Next Generation Sequencing Data Normalization

Chip-seq peak score normalization

A recent review, Beyond library size: a field guide to NGS Normalization, published last week nicely summarizes the effect normalization technique can have on the number of genes called in differential expression experiments and peaks called in ChIP-seq. The article emphasizes a point we frequently try to convey to researchers beginning the analysis of their NGS data sets, namely, normalization methods depend on the data being analyzed, experimental conditions and how the experiment was performed. This article highlights several points researchers must take in consideration during normalization:

  1. Library size
  2. Technical variation amongst samples
  3. Biases during sequencing, e.g. longer fragments are sampled more frequently
  4. Preferential enrichment of specific sequences (ChIP-seq)

The challenge is that these considerations must be made while being careful not to mask real biological differences between samples.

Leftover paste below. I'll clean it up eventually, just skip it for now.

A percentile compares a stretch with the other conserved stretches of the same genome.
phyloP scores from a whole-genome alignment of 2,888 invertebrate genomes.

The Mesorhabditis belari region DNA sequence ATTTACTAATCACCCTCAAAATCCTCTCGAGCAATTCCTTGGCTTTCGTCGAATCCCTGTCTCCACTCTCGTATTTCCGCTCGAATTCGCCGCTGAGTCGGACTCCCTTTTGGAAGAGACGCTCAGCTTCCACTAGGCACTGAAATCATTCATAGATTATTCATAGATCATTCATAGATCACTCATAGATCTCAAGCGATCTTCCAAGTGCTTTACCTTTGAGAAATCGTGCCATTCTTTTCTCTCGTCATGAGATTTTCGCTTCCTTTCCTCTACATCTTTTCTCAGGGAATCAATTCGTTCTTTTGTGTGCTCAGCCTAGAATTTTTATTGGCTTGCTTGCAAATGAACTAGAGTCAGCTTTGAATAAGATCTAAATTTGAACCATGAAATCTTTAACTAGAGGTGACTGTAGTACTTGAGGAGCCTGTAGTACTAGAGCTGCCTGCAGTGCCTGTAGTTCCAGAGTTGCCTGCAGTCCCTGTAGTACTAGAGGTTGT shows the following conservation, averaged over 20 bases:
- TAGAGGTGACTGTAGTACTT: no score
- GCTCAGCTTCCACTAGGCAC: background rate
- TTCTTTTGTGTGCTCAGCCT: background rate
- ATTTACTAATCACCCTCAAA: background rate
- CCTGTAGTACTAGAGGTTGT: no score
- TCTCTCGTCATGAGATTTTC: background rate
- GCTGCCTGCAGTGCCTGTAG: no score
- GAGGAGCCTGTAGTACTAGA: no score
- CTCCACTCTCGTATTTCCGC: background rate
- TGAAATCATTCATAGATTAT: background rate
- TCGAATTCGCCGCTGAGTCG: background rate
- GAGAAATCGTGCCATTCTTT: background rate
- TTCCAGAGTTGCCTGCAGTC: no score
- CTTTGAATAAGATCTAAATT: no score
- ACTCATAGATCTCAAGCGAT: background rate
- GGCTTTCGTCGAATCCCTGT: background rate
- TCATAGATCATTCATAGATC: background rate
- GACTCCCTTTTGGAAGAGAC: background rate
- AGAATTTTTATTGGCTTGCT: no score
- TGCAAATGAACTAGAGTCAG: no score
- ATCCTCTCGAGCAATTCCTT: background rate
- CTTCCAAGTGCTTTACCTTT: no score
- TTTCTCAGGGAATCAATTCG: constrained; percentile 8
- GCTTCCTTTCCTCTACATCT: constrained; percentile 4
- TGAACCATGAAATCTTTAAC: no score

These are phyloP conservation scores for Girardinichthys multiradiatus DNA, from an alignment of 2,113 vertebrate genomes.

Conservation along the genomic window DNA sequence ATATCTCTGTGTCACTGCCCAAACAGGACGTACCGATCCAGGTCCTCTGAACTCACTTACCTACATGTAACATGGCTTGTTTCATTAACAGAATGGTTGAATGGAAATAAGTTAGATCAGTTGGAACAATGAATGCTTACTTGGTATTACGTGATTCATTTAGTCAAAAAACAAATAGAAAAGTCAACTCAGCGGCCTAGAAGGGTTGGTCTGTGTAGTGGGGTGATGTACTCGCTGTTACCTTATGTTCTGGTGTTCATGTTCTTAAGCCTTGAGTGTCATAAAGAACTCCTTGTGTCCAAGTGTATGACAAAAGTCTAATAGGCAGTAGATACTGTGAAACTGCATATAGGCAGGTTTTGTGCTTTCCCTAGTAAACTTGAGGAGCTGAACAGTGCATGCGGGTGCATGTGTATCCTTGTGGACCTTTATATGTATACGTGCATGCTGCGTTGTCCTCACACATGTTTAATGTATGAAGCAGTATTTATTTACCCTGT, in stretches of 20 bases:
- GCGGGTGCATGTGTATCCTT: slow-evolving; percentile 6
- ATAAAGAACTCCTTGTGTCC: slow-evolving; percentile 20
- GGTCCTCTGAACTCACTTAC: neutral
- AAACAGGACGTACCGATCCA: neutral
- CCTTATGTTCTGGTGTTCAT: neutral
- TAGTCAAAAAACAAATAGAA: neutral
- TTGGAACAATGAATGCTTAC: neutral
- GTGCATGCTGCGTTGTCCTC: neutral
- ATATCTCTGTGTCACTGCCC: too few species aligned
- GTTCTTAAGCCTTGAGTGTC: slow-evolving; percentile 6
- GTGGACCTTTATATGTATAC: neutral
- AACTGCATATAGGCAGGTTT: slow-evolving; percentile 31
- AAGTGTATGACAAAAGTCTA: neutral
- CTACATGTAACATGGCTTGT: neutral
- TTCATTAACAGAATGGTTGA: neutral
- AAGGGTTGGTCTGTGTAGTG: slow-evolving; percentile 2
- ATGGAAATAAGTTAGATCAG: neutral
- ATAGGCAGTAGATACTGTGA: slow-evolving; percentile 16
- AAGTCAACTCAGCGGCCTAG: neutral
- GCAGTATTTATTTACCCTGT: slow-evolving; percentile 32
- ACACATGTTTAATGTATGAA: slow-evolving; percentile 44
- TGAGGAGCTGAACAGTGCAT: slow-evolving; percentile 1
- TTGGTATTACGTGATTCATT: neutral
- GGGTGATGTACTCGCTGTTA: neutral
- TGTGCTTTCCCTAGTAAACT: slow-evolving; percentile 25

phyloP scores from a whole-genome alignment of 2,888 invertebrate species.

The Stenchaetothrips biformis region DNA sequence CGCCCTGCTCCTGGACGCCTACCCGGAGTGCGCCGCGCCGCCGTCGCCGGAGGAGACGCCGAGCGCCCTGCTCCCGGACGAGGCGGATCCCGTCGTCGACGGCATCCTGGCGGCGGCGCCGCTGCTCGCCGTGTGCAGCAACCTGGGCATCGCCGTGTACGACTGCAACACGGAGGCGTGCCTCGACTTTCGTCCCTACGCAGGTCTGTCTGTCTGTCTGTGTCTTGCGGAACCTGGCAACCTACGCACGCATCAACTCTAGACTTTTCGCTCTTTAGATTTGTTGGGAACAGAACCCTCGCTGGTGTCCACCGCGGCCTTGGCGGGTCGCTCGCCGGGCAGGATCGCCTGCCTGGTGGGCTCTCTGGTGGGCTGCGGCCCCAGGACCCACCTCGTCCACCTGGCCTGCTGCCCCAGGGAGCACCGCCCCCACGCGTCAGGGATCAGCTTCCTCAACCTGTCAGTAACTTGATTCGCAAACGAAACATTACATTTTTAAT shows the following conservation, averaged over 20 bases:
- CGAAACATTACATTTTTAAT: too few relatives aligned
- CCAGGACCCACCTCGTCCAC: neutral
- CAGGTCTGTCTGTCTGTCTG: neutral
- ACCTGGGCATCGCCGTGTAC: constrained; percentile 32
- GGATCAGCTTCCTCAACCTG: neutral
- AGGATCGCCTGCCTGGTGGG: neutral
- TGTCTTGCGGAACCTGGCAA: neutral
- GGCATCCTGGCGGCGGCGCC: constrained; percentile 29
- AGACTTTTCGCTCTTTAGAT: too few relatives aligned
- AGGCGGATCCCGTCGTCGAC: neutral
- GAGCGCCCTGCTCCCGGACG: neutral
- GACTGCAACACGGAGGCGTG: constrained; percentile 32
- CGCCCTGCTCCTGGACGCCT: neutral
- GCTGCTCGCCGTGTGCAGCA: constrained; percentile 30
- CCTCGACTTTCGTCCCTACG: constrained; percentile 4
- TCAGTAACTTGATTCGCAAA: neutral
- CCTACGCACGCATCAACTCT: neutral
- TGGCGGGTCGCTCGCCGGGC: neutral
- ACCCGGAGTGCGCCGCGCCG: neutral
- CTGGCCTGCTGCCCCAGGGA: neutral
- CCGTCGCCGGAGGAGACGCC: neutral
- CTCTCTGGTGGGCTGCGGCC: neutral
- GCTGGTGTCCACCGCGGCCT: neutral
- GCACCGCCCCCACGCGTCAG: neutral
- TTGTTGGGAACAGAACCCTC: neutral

Three popular normalization methods of RNA-seq data were compared, RPKM, library size total count and DESeq scaling factors. In terms of differentially expressed genes, DESeq and library size normalization resulted in >90% of the same identified genes, while RPKM identified a smaller number of genes. The RPKM method however as expected, more closely matched genome distribution while DESeq and library size norm were biased toward longer genes.

For ChIP-Seq, TC-based scaling, SPP and NCIS were tested on Drosophila embryonic segmentation transcription factors. The authors found that TC-based scaling between a ChIP and matched input raised false discovery rates.  The final set of peaks called depends on whether SPP or MACS is used as a peak caller. Both use cross-correlation to find lag between reads mapped to the + or – strand of DNA-protein regions. Background models are used to remove noise from the sample or from GC content, mappability, before peaks are finally called above a user defined signal to noise ratio.

Most importantly, before starting the analysis on any dataset it’s good to examine the biases present and choose a normalization method to counter these.  The article concludes that correct experimental design should be the first step in countering biases inherent in technique, a point we believe can’t be emphasized enough ! 

If you’re just getting started, connect with a service provider with expertise in data normalization.